a, lead = setup(n)
yield a
while next(lead):
yield a
```

With this algorithm, when `False` is yielded the first time, `a` will be
set to the all ones string. As such, if we run the algorithm a second time, we
get the BGRC in reverse order. This can be repeated ad infinitum.

## 5 Steinhaus-Johnson-Trotter Permutation Generation

### 5.1 Problem Definition

SJT is an algorithm for generating all permutations in Gray order. Here, Gray order means that "distance" between two subsequent permutations is one, where a distance of one means that they differ from each other by one swap of adjacent elements, also called a transposition. The basic idea of the algorithm is recursive. Given a list of permutations of \(n-1\), we can produce a list of permutations of \(n\) by inserting \(n\) into each permutation of \(n-1\), first by starting at the very right end and moving to the left, and then moving to the right, and so on. Here is an example output for \(n=3\).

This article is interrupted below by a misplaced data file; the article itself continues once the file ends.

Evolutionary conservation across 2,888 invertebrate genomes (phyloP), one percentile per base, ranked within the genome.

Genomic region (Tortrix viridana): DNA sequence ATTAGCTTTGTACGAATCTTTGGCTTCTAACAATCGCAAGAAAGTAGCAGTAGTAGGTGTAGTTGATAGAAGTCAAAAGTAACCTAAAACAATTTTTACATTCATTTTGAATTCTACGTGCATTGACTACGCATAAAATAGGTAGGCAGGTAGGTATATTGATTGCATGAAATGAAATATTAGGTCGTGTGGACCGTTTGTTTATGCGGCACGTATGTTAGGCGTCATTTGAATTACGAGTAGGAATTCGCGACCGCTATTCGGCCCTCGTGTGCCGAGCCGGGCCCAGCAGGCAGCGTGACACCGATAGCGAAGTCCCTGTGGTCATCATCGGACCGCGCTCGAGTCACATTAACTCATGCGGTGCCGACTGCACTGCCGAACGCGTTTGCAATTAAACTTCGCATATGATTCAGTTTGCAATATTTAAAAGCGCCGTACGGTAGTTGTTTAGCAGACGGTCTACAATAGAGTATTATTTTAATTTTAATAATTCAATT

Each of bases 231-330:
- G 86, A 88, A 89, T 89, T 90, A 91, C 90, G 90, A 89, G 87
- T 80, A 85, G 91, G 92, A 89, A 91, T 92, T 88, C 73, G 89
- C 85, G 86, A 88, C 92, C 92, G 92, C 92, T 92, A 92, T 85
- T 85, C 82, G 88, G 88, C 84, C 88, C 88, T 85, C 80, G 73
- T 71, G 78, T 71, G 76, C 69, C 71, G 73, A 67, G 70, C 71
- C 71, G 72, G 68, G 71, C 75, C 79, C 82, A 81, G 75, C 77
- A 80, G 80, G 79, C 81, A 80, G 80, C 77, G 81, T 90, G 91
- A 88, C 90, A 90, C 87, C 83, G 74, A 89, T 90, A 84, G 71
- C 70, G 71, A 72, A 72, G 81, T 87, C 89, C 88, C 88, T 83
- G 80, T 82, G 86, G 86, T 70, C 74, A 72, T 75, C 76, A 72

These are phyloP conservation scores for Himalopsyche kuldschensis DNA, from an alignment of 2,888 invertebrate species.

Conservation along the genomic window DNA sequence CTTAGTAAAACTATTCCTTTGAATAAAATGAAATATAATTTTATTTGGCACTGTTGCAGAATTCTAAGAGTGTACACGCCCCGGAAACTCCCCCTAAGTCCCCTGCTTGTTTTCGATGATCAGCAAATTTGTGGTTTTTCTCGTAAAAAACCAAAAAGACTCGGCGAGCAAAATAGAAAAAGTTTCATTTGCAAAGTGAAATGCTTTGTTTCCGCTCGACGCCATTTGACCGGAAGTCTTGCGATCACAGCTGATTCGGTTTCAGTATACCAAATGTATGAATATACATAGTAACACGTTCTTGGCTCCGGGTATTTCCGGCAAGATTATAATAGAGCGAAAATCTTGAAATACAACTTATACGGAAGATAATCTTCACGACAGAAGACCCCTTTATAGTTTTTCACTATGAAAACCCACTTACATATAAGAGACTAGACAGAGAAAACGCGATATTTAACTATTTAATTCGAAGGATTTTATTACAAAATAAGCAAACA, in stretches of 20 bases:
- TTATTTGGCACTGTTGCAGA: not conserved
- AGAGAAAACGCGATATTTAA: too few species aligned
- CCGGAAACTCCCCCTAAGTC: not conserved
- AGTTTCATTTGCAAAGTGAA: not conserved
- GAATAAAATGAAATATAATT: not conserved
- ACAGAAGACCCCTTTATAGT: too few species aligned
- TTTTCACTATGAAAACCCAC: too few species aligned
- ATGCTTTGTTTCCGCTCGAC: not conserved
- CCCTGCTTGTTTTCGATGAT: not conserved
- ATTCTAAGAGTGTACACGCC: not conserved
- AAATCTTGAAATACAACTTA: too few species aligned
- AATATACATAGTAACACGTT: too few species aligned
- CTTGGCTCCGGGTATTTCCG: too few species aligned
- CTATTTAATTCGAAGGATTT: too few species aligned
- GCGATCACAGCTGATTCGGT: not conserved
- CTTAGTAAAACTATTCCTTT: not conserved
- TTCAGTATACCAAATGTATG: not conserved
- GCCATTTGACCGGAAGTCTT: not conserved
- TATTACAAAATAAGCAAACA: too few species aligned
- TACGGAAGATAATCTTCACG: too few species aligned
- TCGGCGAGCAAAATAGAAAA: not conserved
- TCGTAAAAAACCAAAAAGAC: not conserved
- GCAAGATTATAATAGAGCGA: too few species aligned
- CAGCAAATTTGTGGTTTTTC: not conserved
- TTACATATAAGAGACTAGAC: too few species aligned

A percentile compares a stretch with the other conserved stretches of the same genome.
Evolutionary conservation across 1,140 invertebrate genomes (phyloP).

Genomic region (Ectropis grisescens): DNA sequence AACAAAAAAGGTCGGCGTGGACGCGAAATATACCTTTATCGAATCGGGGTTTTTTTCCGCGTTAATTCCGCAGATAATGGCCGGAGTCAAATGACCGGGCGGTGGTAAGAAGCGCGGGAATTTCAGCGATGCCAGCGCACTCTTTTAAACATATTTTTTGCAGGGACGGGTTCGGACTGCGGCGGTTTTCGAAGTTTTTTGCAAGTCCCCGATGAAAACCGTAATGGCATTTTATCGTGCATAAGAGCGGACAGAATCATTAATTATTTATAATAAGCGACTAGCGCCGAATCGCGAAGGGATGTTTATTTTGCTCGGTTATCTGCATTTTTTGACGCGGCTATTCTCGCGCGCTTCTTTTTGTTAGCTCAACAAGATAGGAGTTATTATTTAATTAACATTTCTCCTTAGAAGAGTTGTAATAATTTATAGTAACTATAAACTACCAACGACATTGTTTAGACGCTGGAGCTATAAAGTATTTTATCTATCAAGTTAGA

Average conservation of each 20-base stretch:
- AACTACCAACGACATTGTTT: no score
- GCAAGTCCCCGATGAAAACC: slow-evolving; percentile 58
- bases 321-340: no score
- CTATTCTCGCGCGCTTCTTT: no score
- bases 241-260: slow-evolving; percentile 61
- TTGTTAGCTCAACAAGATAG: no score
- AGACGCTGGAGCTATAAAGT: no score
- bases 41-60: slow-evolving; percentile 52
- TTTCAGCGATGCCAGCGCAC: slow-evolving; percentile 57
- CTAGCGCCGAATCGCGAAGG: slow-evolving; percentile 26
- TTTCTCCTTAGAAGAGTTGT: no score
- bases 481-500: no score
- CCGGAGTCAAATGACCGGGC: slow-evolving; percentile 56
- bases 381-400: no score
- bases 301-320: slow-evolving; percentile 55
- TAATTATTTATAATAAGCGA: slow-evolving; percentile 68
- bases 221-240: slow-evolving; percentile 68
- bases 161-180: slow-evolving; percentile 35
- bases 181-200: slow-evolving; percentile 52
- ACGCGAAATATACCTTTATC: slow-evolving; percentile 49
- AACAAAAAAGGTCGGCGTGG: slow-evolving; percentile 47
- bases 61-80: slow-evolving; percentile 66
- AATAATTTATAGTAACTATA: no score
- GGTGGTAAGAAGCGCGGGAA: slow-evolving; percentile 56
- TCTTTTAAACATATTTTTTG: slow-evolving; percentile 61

```
123
132
312
321
231
213
```

Here, given the permutations \(12\) and \(21\) for \(n=2\), SJT inserts \(3\) at the end of \(12\) and then moves it to the left until it can not move any further, then moves on to the next permutation of \(n=2\) which is \(21\) and inserts \(3\) at the left end, and then moves it to the right until it can no longer move.

A simple recursive implementation of this algorithm is given below.

```
def permutations(n):
if n:
r = list(range(n))
for pi in permutations(n - 1):
for i in r:
yield pi[i:] + [n] + pi[:i]
r.reverse()
else:
yield []
```

### 5.2 A Coroutine-Based Algorithm